Year of Construction: 1840
Furnished: Optional Furnished
This delightful old farmhouse has been skilfully converted to create light-filled rooms while retaining the character of the original house. It offers many unique features including kileb, shorok, mangers, traditional maltese patterned tiles, an underground rock-cut mill room, internal well, and double height living spaces.
One enters a wide and spacious arched hallway with multiple openings onto four rooms, and also a well, complete with a traditional stone horza (well head).
The first room with traditional arches is used as a snug, but could be used as a small bedroom, TV room or an office. This in turn leads into a spacious dining room and kitchen, with doorways leading back out to the hallway and the large lounge, creating a nice flow.
Further along the main corridor there is a traditional stone staircase, previously open to the elements within a courtyard, but since covered over but flooded with light from the large skylight above. A pellet stove located by the staircase provides heating for the core of the house.
Beyond the staircase there is a magnificent double height baronial style living room filled with light from the large arched doorway at the end and also from skylights above the room and the open stairs. The living room offers lots of flexible space and is furnished with a working stone fireplace ideal for the winter months.
Next to this there is a large family toilet with shower room. Large double doors with a fanlight above lead directly to the pool area.
Outside there is a doorway leading down to a rock cut cellar level circular room which was previously used as a mill room. It would make an excellent wine cellar.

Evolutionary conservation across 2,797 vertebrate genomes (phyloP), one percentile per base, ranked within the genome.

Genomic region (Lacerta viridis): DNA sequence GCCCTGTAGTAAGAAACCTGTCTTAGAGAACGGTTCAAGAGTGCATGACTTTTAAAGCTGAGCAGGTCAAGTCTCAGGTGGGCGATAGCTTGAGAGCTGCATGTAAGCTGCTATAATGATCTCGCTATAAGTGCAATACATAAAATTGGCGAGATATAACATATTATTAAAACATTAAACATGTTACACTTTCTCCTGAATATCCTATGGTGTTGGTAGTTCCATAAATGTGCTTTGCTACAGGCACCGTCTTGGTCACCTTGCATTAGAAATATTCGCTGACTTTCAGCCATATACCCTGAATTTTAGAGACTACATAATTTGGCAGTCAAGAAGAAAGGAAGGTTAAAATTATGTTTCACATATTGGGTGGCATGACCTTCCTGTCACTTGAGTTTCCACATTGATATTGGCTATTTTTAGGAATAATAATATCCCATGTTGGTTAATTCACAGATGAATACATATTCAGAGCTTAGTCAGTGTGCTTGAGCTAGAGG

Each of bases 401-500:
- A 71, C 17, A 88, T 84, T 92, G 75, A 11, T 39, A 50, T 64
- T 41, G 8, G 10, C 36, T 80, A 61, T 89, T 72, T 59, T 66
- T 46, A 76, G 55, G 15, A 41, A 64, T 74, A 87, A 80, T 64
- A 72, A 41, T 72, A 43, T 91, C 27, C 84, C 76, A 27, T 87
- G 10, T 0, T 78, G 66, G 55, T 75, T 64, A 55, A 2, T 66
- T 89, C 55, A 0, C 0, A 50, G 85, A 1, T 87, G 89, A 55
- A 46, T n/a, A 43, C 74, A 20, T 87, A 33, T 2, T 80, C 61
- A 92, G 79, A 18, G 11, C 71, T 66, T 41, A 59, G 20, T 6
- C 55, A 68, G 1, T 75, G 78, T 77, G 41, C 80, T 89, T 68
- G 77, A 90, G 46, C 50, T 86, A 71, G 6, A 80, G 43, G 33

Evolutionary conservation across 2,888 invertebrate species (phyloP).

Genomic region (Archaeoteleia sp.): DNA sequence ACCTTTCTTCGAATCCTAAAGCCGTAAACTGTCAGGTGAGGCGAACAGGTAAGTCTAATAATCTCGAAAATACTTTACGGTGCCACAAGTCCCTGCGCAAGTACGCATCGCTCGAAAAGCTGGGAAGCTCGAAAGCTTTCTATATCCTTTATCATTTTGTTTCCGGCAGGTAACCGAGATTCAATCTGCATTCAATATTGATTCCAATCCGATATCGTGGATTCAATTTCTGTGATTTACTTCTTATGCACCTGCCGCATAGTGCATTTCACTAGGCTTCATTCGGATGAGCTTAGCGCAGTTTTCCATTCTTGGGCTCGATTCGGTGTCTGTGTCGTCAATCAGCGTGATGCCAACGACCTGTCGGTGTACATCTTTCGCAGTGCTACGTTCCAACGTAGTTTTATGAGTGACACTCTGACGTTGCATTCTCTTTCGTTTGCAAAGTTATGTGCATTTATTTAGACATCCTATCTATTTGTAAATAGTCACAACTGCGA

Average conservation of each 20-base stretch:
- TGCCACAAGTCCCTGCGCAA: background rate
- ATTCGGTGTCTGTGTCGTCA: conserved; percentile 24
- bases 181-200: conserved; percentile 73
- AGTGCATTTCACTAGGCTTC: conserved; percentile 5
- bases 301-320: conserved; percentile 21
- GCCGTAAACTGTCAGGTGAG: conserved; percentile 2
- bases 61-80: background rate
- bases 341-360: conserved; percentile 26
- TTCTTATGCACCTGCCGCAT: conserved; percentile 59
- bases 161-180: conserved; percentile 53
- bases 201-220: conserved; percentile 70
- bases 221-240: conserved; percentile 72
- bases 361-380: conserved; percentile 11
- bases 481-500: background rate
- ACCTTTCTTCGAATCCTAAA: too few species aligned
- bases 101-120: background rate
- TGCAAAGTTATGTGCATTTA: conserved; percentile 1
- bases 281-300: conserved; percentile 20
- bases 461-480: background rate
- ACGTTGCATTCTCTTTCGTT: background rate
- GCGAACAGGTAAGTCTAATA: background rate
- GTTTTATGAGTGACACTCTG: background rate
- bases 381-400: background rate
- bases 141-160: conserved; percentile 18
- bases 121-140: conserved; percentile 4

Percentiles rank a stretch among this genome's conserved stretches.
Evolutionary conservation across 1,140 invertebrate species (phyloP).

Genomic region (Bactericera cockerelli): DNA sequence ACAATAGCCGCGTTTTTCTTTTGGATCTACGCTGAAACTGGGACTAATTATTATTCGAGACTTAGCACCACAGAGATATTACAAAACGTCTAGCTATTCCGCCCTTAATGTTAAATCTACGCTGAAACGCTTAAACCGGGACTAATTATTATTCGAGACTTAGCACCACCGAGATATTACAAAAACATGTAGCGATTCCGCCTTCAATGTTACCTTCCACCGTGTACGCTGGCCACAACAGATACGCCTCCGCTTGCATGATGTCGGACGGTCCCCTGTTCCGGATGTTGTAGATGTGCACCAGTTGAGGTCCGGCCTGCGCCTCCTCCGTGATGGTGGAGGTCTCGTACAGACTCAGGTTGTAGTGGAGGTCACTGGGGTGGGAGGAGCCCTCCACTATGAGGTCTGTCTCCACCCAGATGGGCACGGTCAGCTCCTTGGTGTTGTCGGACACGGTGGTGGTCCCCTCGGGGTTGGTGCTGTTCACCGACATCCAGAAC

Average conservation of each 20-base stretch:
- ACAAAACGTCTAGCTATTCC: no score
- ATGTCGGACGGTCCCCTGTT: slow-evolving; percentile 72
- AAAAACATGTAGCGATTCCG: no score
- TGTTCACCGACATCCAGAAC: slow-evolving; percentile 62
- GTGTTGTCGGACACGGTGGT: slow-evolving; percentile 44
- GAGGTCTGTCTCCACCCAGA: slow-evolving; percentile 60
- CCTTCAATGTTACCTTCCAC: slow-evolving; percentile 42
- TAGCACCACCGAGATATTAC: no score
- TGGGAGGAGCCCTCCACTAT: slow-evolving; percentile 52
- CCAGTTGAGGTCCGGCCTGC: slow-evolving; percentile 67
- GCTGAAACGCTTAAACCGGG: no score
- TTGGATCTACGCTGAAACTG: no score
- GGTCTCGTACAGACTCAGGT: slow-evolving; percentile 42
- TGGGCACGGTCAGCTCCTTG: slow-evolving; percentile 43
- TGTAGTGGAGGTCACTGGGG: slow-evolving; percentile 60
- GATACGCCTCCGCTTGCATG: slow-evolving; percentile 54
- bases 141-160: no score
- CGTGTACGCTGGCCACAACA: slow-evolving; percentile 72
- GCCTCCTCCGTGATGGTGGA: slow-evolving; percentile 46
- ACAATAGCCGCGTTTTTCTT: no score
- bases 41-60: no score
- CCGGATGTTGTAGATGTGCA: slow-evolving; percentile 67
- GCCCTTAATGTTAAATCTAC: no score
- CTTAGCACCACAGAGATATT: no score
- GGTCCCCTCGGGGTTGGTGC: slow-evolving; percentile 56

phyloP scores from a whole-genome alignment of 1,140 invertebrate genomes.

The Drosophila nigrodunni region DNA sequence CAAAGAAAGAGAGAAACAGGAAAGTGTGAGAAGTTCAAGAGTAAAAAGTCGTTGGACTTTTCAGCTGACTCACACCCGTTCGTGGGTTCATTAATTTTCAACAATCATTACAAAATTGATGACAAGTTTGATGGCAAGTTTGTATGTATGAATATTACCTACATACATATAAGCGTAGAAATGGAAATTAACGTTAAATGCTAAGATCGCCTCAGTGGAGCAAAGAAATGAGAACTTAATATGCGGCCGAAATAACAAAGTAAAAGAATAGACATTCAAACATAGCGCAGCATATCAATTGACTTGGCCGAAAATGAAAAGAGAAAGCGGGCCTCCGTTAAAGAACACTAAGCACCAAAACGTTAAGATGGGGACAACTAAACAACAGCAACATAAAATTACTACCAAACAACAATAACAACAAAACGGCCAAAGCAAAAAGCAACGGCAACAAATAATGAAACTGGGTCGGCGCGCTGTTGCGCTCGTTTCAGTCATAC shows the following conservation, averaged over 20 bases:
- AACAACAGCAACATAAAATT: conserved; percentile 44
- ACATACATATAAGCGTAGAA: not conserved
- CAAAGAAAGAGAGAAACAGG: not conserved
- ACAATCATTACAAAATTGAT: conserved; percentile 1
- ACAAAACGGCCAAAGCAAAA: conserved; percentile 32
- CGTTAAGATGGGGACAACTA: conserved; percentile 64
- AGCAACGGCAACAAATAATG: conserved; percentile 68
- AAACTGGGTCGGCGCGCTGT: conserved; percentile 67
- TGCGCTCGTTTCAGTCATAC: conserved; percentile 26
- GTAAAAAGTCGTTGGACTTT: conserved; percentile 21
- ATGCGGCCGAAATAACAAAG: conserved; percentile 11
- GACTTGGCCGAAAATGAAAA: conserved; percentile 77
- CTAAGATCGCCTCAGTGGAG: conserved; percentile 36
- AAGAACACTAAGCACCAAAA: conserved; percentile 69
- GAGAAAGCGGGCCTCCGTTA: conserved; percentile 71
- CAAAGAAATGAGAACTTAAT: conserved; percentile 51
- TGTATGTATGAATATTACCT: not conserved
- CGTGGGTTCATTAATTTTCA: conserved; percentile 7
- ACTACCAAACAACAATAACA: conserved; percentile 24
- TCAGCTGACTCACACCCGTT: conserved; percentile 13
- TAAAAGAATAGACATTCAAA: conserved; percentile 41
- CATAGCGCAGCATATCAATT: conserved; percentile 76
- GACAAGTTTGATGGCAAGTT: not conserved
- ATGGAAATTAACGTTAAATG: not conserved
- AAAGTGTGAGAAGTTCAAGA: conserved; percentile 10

Off the pool area there is a further arched room which could be used as a (fifth) summer bedroom, or indeed also as a pool kitchen and bar area, or a day room or office. The options are endless.
This then opens out to a spacious pool deck and large pool overlooking fields and the sea around Dwejra. A perfect location to watch the sun set directly into the sea.
Upstairs there is an en-suite master bedroom overlooking the country and se views, also with a very private large terrace overlooking the pool area and open views. At this level there are a further three bedrooms and a bathroom.
A very spacious and unique property with a high degree of privacy, excellent 270 degree views of the countryside and the sea, and a perfect place to chill out and enjoy the fantastic sunsets we enjoy in Gozo.
San Lawrenz is a charming traditional village situated on the west of the island of Gozo and next to the Ta’ Dbiegi Craft Village. The village is built upon a flat surface surrounded by three hills - Ta' Ghammar, Ta' Gelmus and Ta' Dbiegi. The latter is 195 metres above sea level and boasts the highest point in Gozo.
San Lawrenz also has within its territory the beautiful Dwejra Bay which is renowned for its unique ecological aspects, not only recognised by all Gozitans and locals but also internationally. The Dwejra nature reserve is administratively part of the town. Prominently in the reserve is the Fungus Rock, and formerly also the Azure Window landmark before its collapse on March 8 2017
This picturesque village has succeeded in retaining its traditional, rural lifestyle despite the presence of a five-star hotel (the Kempinski San Lawrenz offering a wide range of health and spa treatments) on its fringes.
San Lawrenz is one of two villages named after a saint in Gozo. The other one is that of Santa Lucija. By the 4th century AD the devotion towards Saint Lawrence had spread worldwide and also reached our shores. By the end of the middle ages there were three churches dedicated to Saint Lawrence, one inside the Citadel, one near Ta' Ghodlien and another at Ta' Ciangura. The village assumed the name from the church.
It was established as a parish on 15 March 1893. Before this date, the area was known as Ta’ Ċangura, and as such its existence can be traced back to before the tragic Siege of Gozo in 1551 that saw most of the population enslaved by the Ottoman Turks.
Until it was declared a parish in its own right, it formed part of the neighborhood of l-Għarb. However, the people of San Lawrenz decided they wanted a separate community and their own church. The foundation stone for this new church was laid and consecrated in 1886 with a relic of Saint Lawrence placed carefully beneath it. Every villager participated with great enthusiasm in the building of the church.
The village feast of San Lawrenz is celebrated in the first week of August.